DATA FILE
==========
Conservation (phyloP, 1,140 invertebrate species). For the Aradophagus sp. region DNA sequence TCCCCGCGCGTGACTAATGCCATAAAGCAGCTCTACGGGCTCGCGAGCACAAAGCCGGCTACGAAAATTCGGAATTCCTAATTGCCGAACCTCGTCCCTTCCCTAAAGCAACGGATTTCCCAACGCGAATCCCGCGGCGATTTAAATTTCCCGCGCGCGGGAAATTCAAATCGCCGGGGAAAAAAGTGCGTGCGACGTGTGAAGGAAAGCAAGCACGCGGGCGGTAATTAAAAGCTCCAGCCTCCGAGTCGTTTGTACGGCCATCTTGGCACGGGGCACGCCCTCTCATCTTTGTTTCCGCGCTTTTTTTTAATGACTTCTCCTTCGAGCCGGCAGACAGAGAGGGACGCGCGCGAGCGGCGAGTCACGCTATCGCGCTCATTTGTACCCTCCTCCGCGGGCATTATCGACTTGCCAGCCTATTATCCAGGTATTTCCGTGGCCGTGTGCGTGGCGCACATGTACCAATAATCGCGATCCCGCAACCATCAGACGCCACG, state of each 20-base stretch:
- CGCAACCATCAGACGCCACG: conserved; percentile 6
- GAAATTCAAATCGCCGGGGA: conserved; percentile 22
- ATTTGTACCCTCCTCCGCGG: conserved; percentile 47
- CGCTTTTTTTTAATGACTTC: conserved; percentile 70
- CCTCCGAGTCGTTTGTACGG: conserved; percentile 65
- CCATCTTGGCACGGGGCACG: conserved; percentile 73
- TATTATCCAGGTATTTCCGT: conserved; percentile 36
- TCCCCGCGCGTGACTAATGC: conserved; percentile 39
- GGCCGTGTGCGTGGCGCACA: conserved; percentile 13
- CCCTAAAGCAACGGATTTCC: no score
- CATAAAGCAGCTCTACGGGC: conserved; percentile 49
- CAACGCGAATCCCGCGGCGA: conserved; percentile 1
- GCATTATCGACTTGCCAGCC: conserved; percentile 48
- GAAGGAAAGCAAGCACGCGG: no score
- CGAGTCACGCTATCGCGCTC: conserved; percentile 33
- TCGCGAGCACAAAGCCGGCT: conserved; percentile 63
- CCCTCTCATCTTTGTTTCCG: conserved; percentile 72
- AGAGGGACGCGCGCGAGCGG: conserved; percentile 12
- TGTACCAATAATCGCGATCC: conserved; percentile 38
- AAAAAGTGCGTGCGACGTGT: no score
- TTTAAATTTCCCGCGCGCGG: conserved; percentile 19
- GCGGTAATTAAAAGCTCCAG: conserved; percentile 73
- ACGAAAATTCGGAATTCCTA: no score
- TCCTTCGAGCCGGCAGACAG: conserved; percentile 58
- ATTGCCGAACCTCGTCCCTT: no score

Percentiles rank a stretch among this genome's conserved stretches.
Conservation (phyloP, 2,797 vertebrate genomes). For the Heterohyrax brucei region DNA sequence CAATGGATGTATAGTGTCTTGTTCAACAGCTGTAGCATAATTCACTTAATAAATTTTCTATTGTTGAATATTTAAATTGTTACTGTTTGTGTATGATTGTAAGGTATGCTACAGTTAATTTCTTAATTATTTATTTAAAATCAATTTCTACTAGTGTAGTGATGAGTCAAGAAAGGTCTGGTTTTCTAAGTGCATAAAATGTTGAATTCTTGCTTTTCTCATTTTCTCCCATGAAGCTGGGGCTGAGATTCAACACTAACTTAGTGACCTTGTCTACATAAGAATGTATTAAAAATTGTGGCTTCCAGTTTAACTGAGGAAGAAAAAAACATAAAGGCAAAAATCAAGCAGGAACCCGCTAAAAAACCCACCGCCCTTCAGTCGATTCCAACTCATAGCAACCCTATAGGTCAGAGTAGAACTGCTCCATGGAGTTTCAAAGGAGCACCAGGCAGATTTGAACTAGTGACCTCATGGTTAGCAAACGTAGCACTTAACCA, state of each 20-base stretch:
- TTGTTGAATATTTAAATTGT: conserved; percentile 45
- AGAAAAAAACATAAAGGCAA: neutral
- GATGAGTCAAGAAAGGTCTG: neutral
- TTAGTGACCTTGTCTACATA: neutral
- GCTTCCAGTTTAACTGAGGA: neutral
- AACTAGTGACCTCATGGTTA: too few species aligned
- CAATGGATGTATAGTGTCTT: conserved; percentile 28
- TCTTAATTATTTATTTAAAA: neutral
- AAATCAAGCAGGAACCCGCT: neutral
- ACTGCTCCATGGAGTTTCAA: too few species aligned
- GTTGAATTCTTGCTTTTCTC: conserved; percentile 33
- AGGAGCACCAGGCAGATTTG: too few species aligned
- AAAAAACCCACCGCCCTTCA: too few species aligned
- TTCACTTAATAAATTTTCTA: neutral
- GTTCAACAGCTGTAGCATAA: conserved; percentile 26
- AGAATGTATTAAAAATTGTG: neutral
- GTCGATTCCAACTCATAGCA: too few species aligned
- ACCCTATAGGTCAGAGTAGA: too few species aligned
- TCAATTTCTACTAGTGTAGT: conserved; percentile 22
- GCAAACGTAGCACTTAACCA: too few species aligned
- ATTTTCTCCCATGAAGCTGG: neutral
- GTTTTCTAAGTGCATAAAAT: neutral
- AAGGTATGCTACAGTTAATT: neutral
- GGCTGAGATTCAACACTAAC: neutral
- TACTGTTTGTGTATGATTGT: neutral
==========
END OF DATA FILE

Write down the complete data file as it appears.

Conservation (phyloP, 1,140 invertebrate species). For the Aradophagus sp. region DNA sequence TCCCCGCGCGTGACTAATGCCATAAAGCAGCTCTACGGGCTCGCGAGCACAAAGCCGGCTACGAAAATTCGGAATTCCTAATTGCCGAACCTCGTCCCTTCCCTAAAGCAACGGATTTCCCAACGCGAATCCCGCGGCGATTTAAATTTCCCGCGCGCGGGAAATTCAAATCGCCGGGGAAAAAAGTGCGTGCGACGTGTGAAGGAAAGCAAGCACGCGGGCGGTAATTAAAAGCTCCAGCCTCCGAGTCGTTTGTACGGCCATCTTGGCACGGGGCACGCCCTCTCATCTTTGTTTCCGCGCTTTTTTTTAATGACTTCTCCTTCGAGCCGGCAGACAGAGAGGGACGCGCGCGAGCGGCGAGTCACGCTATCGCGCTCATTTGTACCCTCCTCCGCGGGCATTATCGACTTGCCAGCCTATTATCCAGGTATTTCCGTGGCCGTGTGCGTGGCGCACATGTACCAATAATCGCGATCCCGCAACCATCAGACGCCACG, state of each 20-base stretch:
- CGCAACCATCAGACGCCACG: conserved; percentile 6
- GAAATTCAAATCGCCGGGGA: conserved; percentile 22
- ATTTGTACCCTCCTCCGCGG: conserved; percentile 47
- CGCTTTTTTTTAATGACTTC: conserved; percentile 70
- CCTCCGAGTCGTTTGTACGG: conserved; percentile 65
- CCATCTTGGCACGGGGCACG: conserved; percentile 73
- TATTATCCAGGTATTTCCGT: conserved; percentile 36
- TCCCCGCGCGTGACTAATGC: conserved; percentile 39
- GGCCGTGTGCGTGGCGCACA: conserved; percentile 13
- CCCTAAAGCAACGGATTTCC: no score
- CATAAAGCAGCTCTACGGGC: conserved; percentile 49
- CAACGCGAATCCCGCGGCGA: conserved; percentile 1
- GCATTATCGACTTGCCAGCC: conserved; percentile 48
- GAAGGAAAGCAAGCACGCGG: no score
- CGAGTCACGCTATCGCGCTC: conserved; percentile 33
- TCGCGAGCACAAAGCCGGCT: conserved; percentile 63
- CCCTCTCATCTTTGTTTCCG: conserved; percentile 72
- AGAGGGACGCGCGCGAGCGG: conserved; percentile 12
- TGTACCAATAATCGCGATCC: conserved; percentile 38
- AAAAAGTGCGTGCGACGTGT: no score
- TTTAAATTTCCCGCGCGCGG: conserved; percentile 19
- GCGGTAATTAAAAGCTCCAG: conserved; percentile 73
- ACGAAAATTCGGAATTCCTA: no score
- TCCTTCGAGCCGGCAGACAG: conserved; percentile 58
- ATTGCCGAACCTCGTCCCTT: no score

Percentiles rank a stretch among this genome's conserved stretches.
Conservation (phyloP, 2,797 vertebrate genomes). For the Heterohyrax brucei region DNA sequence CAATGGATGTATAGTGTCTTGTTCAACAGCTGTAGCATAATTCACTTAATAAATTTTCTATTGTTGAATATTTAAATTGTTACTGTTTGTGTATGATTGTAAGGTATGCTACAGTTAATTTCTTAATTATTTATTTAAAATCAATTTCTACTAGTGTAGTGATGAGTCAAGAAAGGTCTGGTTTTCTAAGTGCATAAAATGTTGAATTCTTGCTTTTCTCATTTTCTCCCATGAAGCTGGGGCTGAGATTCAACACTAACTTAGTGACCTTGTCTACATAAGAATGTATTAAAAATTGTGGCTTCCAGTTTAACTGAGGAAGAAAAAAACATAAAGGCAAAAATCAAGCAGGAACCCGCTAAAAAACCCACCGCCCTTCAGTCGATTCCAACTCATAGCAACCCTATAGGTCAGAGTAGAACTGCTCCATGGAGTTTCAAAGGAGCACCAGGCAGATTTGAACTAGTGACCTCATGGTTAGCAAACGTAGCACTTAACCA, state of each 20-base stretch:
- TTGTTGAATATTTAAATTGT: conserved; percentile 45
- AGAAAAAAACATAAAGGCAA: neutral
- GATGAGTCAAGAAAGGTCTG: neutral
- TTAGTGACCTTGTCTACATA: neutral
- GCTTCCAGTTTAACTGAGGA: neutral
- AACTAGTGACCTCATGGTTA: too few species aligned
- CAATGGATGTATAGTGTCTT: conserved; percentile 28
- TCTTAATTATTTATTTAAAA: neutral
- AAATCAAGCAGGAACCCGCT: neutral
- ACTGCTCCATGGAGTTTCAA: too few species aligned
- GTTGAATTCTTGCTTTTCTC: conserved; percentile 33
- AGGAGCACCAGGCAGATTTG: too few species aligned
- AAAAAACCCACCGCCCTTCA: too few species aligned
- TTCACTTAATAAATTTTCTA: neutral
- GTTCAACAGCTGTAGCATAA: conserved; percentile 26
- AGAATGTATTAAAAATTGTG: neutral
- GTCGATTCCAACTCATAGCA: too few species aligned
- ACCCTATAGGTCAGAGTAGA: too few species aligned
- TCAATTTCTACTAGTGTAGT: conserved; percentile 22
- GCAAACGTAGCACTTAACCA: too few species aligned
- ATTTTCTCCCATGAAGCTGG: neutral
- GTTTTCTAAGTGCATAAAAT: neutral
- AAGGTATGCTACAGTTAATT: neutral
- GGCTGAGATTCAACACTAAC: neutral
- TACTGTTTGTGTATGATTGT: neutral